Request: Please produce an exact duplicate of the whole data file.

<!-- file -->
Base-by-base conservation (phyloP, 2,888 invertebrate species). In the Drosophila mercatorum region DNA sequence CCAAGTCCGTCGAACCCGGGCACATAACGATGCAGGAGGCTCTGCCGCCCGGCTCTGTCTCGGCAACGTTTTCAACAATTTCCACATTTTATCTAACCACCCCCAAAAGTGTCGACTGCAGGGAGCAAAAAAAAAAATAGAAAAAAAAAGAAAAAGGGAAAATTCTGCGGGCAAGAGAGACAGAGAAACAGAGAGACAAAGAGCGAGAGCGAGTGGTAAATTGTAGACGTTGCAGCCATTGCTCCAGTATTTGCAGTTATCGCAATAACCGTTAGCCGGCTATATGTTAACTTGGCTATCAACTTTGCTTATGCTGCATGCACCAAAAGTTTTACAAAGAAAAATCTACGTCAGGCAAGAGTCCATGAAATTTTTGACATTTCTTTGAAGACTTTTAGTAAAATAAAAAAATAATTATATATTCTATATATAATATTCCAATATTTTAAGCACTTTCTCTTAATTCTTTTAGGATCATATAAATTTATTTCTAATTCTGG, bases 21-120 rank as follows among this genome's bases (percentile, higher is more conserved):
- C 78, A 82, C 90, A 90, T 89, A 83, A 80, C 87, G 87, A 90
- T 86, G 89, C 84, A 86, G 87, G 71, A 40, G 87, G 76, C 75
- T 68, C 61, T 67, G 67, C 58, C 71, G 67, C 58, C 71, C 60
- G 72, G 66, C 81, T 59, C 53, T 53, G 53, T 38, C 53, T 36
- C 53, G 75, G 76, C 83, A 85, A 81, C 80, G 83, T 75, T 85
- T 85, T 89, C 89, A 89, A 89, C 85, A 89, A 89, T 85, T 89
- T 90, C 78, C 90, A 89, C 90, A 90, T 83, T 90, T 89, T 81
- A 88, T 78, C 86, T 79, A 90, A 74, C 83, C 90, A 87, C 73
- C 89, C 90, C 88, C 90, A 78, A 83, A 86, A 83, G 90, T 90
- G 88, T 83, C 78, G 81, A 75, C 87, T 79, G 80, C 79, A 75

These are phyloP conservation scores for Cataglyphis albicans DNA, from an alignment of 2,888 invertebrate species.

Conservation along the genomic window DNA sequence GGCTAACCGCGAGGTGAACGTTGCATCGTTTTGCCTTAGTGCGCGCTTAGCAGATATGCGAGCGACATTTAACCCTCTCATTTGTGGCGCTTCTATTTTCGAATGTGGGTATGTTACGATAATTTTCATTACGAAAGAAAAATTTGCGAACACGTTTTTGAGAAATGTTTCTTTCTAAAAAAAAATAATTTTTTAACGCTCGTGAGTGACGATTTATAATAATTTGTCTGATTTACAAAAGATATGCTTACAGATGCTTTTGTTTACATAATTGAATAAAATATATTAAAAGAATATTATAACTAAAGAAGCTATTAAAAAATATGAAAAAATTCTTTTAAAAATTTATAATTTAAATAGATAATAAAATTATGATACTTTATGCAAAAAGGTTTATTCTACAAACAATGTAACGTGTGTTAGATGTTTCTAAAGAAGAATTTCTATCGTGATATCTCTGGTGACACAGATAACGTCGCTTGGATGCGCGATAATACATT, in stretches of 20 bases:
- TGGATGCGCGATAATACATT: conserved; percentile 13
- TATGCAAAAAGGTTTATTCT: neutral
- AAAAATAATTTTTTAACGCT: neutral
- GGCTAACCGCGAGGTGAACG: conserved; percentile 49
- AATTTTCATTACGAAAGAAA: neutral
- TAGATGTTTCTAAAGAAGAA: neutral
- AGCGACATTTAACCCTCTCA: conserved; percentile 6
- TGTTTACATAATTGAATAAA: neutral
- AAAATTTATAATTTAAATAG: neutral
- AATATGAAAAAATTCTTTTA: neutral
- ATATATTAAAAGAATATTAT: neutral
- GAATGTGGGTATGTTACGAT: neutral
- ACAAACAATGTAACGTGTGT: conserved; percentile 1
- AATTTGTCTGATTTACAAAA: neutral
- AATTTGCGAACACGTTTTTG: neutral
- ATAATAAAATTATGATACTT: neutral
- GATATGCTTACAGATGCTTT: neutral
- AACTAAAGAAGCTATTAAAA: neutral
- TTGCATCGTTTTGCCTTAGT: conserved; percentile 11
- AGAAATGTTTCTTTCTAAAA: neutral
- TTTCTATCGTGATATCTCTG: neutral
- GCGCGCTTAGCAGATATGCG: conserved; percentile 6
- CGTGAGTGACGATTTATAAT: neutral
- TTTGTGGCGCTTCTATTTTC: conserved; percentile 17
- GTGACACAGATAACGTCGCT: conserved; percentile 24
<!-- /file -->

Base-by-base conservation (phyloP, 2,888 invertebrate species). In the Drosophila mercatorum region DNA sequence CCAAGTCCGTCGAACCCGGGCACATAACGATGCAGGAGGCTCTGCCGCCCGGCTCTGTCTCGGCAACGTTTTCAACAATTTCCACATTTTATCTAACCACCCCCAAAAGTGTCGACTGCAGGGAGCAAAAAAAAAAATAGAAAAAAAAAGAAAAAGGGAAAATTCTGCGGGCAAGAGAGACAGAGAAACAGAGAGACAAAGAGCGAGAGCGAGTGGTAAATTGTAGACGTTGCAGCCATTGCTCCAGTATTTGCAGTTATCGCAATAACCGTTAGCCGGCTATATGTTAACTTGGCTATCAACTTTGCTTATGCTGCATGCACCAAAAGTTTTACAAAGAAAAATCTACGTCAGGCAAGAGTCCATGAAATTTTTGACATTTCTTTGAAGACTTTTAGTAAAATAAAAAAATAATTATATATTCTATATATAATATTCCAATATTTTAAGCACTTTCTCTTAATTCTTTTAGGATCATATAAATTTATTTCTAATTCTGG, bases 21-120 rank as follows among this genome's bases (percentile, higher is more conserved):
- C 78, A 82, C 90, A 90, T 89, A 83, A 80, C 87, G 87, A 90
- T 86, G 89, C 84, A 86, G 87, G 71, A 40, G 87, G 76, C 75
- T 68, C 61, T 67, G 67, C 58, C 71, G 67, C 58, C 71, C 60
- G 72, G 66, C 81, T 59, C 53, T 53, G 53, T 38, C 53, T 36
- C 53, G 75, G 76, C 83, A 85, A 81, C 80, G 83, T 75, T 85
- T 85, T 89, C 89, A 89, A 89, C 85, A 89, A 89, T 85, T 89
- T 90, C 78, C 90, A 89, C 90, A 90, T 83, T 90, T 89, T 81
- A 88, T 78, C 86, T 79, A 90, A 74, C 83, C 90, A 87, C 73
- C 89, C 90, C 88, C 90, A 78, A 83, A 86, A 83, G 90, T 90
- G 88, T 83, C 78, G 81, A 75, C 87, T 79, G 80, C 79, A 75

These are phyloP conservation scores for Cataglyphis albicans DNA, from an alignment of 2,888 invertebrate species.

Conservation along the genomic window DNA sequence GGCTAACCGCGAGGTGAACGTTGCATCGTTTTGCCTTAGTGCGCGCTTAGCAGATATGCGAGCGACATTTAACCCTCTCATTTGTGGCGCTTCTATTTTCGAATGTGGGTATGTTACGATAATTTTCATTACGAAAGAAAAATTTGCGAACACGTTTTTGAGAAATGTTTCTTTCTAAAAAAAAATAATTTTTTAACGCTCGTGAGTGACGATTTATAATAATTTGTCTGATTTACAAAAGATATGCTTACAGATGCTTTTGTTTACATAATTGAATAAAATATATTAAAAGAATATTATAACTAAAGAAGCTATTAAAAAATATGAAAAAATTCTTTTAAAAATTTATAATTTAAATAGATAATAAAATTATGATACTTTATGCAAAAAGGTTTATTCTACAAACAATGTAACGTGTGTTAGATGTTTCTAAAGAAGAATTTCTATCGTGATATCTCTGGTGACACAGATAACGTCGCTTGGATGCGCGATAATACATT, in stretches of 20 bases:
- TGGATGCGCGATAATACATT: conserved; percentile 13
- TATGCAAAAAGGTTTATTCT: neutral
- AAAAATAATTTTTTAACGCT: neutral
- GGCTAACCGCGAGGTGAACG: conserved; percentile 49
- AATTTTCATTACGAAAGAAA: neutral
- TAGATGTTTCTAAAGAAGAA: neutral
- AGCGACATTTAACCCTCTCA: conserved; percentile 6
- TGTTTACATAATTGAATAAA: neutral
- AAAATTTATAATTTAAATAG: neutral
- AATATGAAAAAATTCTTTTA: neutral
- ATATATTAAAAGAATATTAT: neutral
- GAATGTGGGTATGTTACGAT: neutral
- ACAAACAATGTAACGTGTGT: conserved; percentile 1
- AATTTGTCTGATTTACAAAA: neutral
- AATTTGCGAACACGTTTTTG: neutral
- ATAATAAAATTATGATACTT: neutral
- GATATGCTTACAGATGCTTT: neutral
- AACTAAAGAAGCTATTAAAA: neutral
- TTGCATCGTTTTGCCTTAGT: conserved; percentile 11
- AGAAATGTTTCTTTCTAAAA: neutral
- TTTCTATCGTGATATCTCTG: neutral
- GCGCGCTTAGCAGATATGCG: conserved; percentile 6
- CGTGAGTGACGATTTATAAT: neutral
- TTTGTGGCGCTTCTATTTTC: conserved; percentile 17
- GTGACACAGATAACGTCGCT: conserved; percentile 24